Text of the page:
Who Are Palestinian Refugees?
Since 1948, Palestinians have been subject to war, dispossession, and unjust policies, forcing many to live throughout the world as refugees. With limited resources and often difficult living conditions, the Palestinian people have faced much adversity and uncertainty over the years. Decades of conflict have hindered opportunities and development. Palestinians are the largest refugee group in the world, and the most enduring. Most are also stateless, adding yet another barrier to securing their rights and well-being.
It is impossible to understand who Palestinian refugees are without knowing something of the history of the 7 million Palestinian refugees, stretching across families, generations, and communities.
The experiences and circumstances of Palestinian refugees today are varied and diverse. Nonetheless, no matter how dispersed they may be, they remain connected through a common identity. “Behind every Palestinian there is a great general fact,” observed the late Palestinian-American scholar Edward Said — that he (or his ancestors) “once – and not so long ago – lived in a land of his own called Palestine, which is now no longer his homeland.”
Keep reading to learn more about why many Palestinians became refugees, where they were displaced to, and how Palestinians and their communities are doing today.
How Palestinians Became Refugees
Forced Displacement, Dispossession and Statelessness
Up until World War I, the land of Palestine was under rule of the Ottoman Empire, an Islamic power that was governed for centuries from the territory of present-day Turkey. Before the fall of the Ottomans at the end of the war, Palestinian people were citizens of the empire. When the war ended, the Middle East was exposed to the British and French colonial powers. The British were granted administrative control over Palestine by the League of Nations in 1920, under a post-World War One arrangement known as the mandate system that transferred control of former Ottoman and German territories to Great Britain, France and other nations. The British proceeded to lay the groundwork for establishing Mandate Palestine as a Jewish national homeland, without consulting the existing Arab population.
The devastating Holocaust during World War II and the mostly closed borders of many nations caused some 60,000 thousand Jewish refugees to flee to British-occupied Palestine. With tensions in Palestine on the rise, British forces prepared to vacate the region, leaving the Palestine question with the recently established United Nations. The UN proposed to partition “Palestine into two independent states, one Palestinian Arab [that would comprise some 44% of the land] and the other Jewish, with Jerusalem internationalized.” Only one of these states would come to be.
As soon as the British announced the end of their mandate in 1948, Jews in British Mandate Palestine declared their independence, establishing the state of Israel. The indigenous Palestinians and the neighboring Arab states rejected the partition plan as a denial of Palestinian sovereignty over the whole of Palestine. When Israel declared its independence, Egypt, Jordan, Iraq, Syria, and Lebanon declared war on Israel in support of the Palestinian Arabs. These arrayed armies proved to be less formidable to the new Israeli state than may be expected, and most of them never crossed into the territories designated for Israel. As for the Palestinians themselves, with their irregular militias substantially weakened by prior conflicts in the preceding years, they were not a significant factor on the battlefields.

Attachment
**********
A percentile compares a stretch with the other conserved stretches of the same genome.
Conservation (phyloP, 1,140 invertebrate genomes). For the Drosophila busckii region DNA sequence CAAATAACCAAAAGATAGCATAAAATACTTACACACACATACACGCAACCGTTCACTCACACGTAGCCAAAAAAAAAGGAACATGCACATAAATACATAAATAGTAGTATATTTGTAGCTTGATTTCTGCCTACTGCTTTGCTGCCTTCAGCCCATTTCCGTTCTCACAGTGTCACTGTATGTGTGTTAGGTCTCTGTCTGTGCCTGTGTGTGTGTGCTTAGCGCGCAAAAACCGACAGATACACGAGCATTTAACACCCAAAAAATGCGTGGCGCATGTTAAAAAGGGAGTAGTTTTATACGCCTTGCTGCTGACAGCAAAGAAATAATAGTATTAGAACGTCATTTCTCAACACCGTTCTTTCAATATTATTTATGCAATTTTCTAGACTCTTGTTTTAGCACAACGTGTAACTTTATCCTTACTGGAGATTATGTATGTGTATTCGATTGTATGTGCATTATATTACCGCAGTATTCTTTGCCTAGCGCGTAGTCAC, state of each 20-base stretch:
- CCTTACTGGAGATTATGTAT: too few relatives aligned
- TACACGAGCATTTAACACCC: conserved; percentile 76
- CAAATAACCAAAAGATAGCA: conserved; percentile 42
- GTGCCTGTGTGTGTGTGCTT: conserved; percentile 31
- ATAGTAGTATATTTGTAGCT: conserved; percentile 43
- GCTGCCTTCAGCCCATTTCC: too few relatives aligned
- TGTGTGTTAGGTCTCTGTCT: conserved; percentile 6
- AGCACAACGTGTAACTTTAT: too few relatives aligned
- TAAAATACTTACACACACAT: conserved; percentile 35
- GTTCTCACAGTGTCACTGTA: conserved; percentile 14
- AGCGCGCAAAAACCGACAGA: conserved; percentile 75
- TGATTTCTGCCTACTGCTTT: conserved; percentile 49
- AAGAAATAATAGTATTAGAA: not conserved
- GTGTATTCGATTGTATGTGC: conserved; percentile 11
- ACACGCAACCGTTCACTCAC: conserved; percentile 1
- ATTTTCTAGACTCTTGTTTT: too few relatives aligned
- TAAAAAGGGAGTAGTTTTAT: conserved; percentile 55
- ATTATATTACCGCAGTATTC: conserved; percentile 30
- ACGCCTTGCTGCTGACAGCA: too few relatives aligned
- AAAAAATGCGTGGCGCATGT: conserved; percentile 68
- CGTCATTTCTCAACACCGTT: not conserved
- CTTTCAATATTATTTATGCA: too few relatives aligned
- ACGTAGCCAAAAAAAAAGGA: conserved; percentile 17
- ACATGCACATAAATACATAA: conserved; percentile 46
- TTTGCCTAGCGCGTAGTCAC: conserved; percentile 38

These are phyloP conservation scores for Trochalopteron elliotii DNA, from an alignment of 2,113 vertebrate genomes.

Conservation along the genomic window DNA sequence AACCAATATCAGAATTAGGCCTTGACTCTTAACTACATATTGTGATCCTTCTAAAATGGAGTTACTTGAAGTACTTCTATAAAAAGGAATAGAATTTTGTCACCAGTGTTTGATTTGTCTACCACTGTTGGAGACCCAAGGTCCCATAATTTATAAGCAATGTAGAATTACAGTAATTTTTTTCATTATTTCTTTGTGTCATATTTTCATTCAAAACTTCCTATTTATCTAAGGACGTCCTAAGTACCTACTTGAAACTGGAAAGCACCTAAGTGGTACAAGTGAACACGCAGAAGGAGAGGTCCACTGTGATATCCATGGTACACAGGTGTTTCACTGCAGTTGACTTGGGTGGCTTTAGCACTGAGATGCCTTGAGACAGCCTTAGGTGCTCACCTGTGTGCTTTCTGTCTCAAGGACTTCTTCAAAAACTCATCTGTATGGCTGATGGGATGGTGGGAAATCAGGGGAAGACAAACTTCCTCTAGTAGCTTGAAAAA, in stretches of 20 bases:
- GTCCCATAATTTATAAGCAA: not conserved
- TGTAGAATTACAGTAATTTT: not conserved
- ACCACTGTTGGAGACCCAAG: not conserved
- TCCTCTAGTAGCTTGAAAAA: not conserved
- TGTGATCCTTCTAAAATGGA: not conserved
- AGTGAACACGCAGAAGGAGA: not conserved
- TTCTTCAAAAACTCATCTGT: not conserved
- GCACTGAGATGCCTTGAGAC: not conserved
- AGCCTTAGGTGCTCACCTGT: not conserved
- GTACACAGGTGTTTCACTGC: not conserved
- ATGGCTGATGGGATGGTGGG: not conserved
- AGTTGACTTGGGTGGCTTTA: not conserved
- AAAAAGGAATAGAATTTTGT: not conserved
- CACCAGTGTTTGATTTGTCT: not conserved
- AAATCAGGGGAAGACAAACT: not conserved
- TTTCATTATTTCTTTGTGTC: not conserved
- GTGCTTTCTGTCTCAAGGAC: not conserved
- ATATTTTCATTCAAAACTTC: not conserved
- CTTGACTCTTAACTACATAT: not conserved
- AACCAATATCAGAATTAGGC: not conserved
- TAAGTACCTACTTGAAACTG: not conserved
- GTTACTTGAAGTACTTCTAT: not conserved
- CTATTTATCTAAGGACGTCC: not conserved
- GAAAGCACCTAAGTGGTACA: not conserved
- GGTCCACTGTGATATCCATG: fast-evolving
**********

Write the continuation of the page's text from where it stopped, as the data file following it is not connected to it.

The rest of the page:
At the onset of war, Israeli forces launched a program of expulsion to depopulate Palestinian towns and villages throughout areas claimed for Israel, including Akka, Bir Al-Saba, Bisan, Lod (Lydda), Al-Majdal, Nazareth, Haifa, Ramle, Tabaria, Yaffa, and West Jerusalem, dispersing their populations outside of Jewish-claimed territory and claiming more than 78% of historic Palestine. Some 400 to 500 Palestinian villages were entirely depopulated and destroyed, while somewhere between 7,000 13,000 Palestinians were killed and roughly 750,000 Palestinians displaced from their homes, creating the first and largest wave of Palestinian refugees. This period is known to Palestinians as the Nakba, or ‘catastrophe.’
Displaced Palestinians and their descendants have been restricted or prohibited from returning to their homes ever since. Many relocated to Gaza or the West Bank, remaining within parts of historic Palestine, while others settled in the neighboring countries of Jordan, Syria, and Lebanon.
Following their successes on the battlefield, Israeli forces expanded their control beyond the original partition boundaries and throughout most of historic Palestine, leaving Gaza and parts of the West Bank under Egyptian and Jordanian control respectively, and with no immediate prospects for the emergence of the Palestinian state envisaged by the United Nations.
The Second Wave of Refugees
Jordan annexed the West Bank in 1949, and the territory would remain under Jordanian control until 1967. Similarly, Egypt extended its authority over Gaza as a result of the 1948 war, and held it until forced to relinquish it to Israeli forces nearly two decades later.
Tensions simmered for two decades until 1967 when Israel noticed the buildup of pro-Palestinian Egyptian and Syrian forces along their borders. During a short-lived conflict, Israel launched a surprise air raid on these forces, taking possession of the West Bank and East Jerusalem from Jordan, Gaza and the Sinai Peninsula from Egypt, and the Golan Heights from Syria. Several hundred thousand additional Palestinians fled their homes in these territories as a result of this war.
Palestinian Refugees under International Law
The World’s Most Protracted Refugee Crisis
Just as many Palestinians have endured political, social, and physical fragmentation, the legal standings that apply to them are similarly fragmented. Palestinian refugees did not settle in one place and instead ended up living under the varying and often restrictive legal statuses of different host countries. In 1948, as Palestinian refugees fled and were expelled from Israel, the international framework governing responses to refugee crises was not yet codified into its modern form. The United Nations only established the United Nations High Commissioner for Refugees (UNHCR) in 1950, and even then, the UNHCR was initially given a limited and geographically bound mandate primarily focused on Europe.